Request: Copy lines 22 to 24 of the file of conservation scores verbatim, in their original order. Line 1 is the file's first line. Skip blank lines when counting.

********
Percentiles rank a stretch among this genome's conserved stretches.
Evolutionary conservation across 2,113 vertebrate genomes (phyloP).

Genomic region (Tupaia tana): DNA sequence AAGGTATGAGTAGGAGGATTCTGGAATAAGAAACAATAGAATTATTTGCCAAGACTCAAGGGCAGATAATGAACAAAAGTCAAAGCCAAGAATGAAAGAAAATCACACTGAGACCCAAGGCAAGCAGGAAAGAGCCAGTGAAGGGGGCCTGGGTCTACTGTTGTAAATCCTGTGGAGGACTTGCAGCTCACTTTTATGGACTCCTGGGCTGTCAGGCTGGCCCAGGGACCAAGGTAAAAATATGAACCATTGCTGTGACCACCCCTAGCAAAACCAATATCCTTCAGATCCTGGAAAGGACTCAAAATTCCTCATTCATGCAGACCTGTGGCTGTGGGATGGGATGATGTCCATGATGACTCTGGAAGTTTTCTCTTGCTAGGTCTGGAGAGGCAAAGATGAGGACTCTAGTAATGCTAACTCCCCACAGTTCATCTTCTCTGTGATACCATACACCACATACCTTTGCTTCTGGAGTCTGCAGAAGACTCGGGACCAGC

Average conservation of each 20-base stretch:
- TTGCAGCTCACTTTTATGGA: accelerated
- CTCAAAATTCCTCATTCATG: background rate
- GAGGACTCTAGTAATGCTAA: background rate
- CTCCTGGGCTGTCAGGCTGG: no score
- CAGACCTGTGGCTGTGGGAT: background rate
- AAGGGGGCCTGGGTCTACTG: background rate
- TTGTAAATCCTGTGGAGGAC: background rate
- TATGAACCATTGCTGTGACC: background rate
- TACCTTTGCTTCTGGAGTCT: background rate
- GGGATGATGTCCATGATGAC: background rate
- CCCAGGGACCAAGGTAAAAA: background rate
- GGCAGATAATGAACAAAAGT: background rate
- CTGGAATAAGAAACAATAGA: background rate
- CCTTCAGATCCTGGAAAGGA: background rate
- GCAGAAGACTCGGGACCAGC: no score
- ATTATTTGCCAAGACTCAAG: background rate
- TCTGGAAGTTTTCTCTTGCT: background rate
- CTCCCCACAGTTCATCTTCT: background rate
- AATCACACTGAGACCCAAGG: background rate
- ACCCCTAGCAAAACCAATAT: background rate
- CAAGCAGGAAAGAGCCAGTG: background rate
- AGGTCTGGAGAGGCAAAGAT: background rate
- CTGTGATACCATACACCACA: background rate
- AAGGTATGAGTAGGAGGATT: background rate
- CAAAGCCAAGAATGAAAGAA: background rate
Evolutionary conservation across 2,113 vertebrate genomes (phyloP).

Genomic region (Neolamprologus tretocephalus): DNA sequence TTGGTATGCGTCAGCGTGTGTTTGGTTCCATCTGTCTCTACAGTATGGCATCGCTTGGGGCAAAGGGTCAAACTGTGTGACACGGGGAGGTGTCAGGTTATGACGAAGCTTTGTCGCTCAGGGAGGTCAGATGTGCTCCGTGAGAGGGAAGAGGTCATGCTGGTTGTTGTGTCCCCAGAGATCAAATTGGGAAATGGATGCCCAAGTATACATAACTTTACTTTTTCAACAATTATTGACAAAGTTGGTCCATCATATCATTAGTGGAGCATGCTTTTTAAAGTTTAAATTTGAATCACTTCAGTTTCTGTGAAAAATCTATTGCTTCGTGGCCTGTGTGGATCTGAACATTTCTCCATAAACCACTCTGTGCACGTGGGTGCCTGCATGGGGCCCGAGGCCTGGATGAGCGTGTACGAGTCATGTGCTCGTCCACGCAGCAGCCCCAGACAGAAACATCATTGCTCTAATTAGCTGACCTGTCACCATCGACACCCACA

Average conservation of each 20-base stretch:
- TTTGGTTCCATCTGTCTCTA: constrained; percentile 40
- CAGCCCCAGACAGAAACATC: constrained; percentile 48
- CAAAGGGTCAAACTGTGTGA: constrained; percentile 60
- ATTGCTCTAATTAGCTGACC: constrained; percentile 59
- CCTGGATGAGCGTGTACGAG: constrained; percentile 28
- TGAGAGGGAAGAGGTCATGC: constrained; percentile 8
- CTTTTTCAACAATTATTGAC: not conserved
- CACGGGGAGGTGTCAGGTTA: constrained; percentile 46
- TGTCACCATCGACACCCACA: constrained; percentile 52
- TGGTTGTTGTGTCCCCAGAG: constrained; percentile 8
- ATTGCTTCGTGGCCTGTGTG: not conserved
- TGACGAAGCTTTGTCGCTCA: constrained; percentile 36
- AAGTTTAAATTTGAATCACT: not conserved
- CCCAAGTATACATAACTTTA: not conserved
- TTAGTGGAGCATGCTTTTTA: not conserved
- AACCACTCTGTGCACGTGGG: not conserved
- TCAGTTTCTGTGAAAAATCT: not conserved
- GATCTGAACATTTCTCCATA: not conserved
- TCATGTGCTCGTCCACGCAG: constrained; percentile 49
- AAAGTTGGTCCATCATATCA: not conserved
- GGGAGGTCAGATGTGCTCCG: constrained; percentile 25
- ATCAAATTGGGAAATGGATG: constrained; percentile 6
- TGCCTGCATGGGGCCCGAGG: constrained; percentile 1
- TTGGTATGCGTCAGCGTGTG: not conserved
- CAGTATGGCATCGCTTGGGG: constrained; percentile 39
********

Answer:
- CTCCCCACAGTTCATCTTCT: background rate
- AATCACACTGAGACCCAAGG: background rate
- ACCCCTAGCAAAACCAATAT: background rate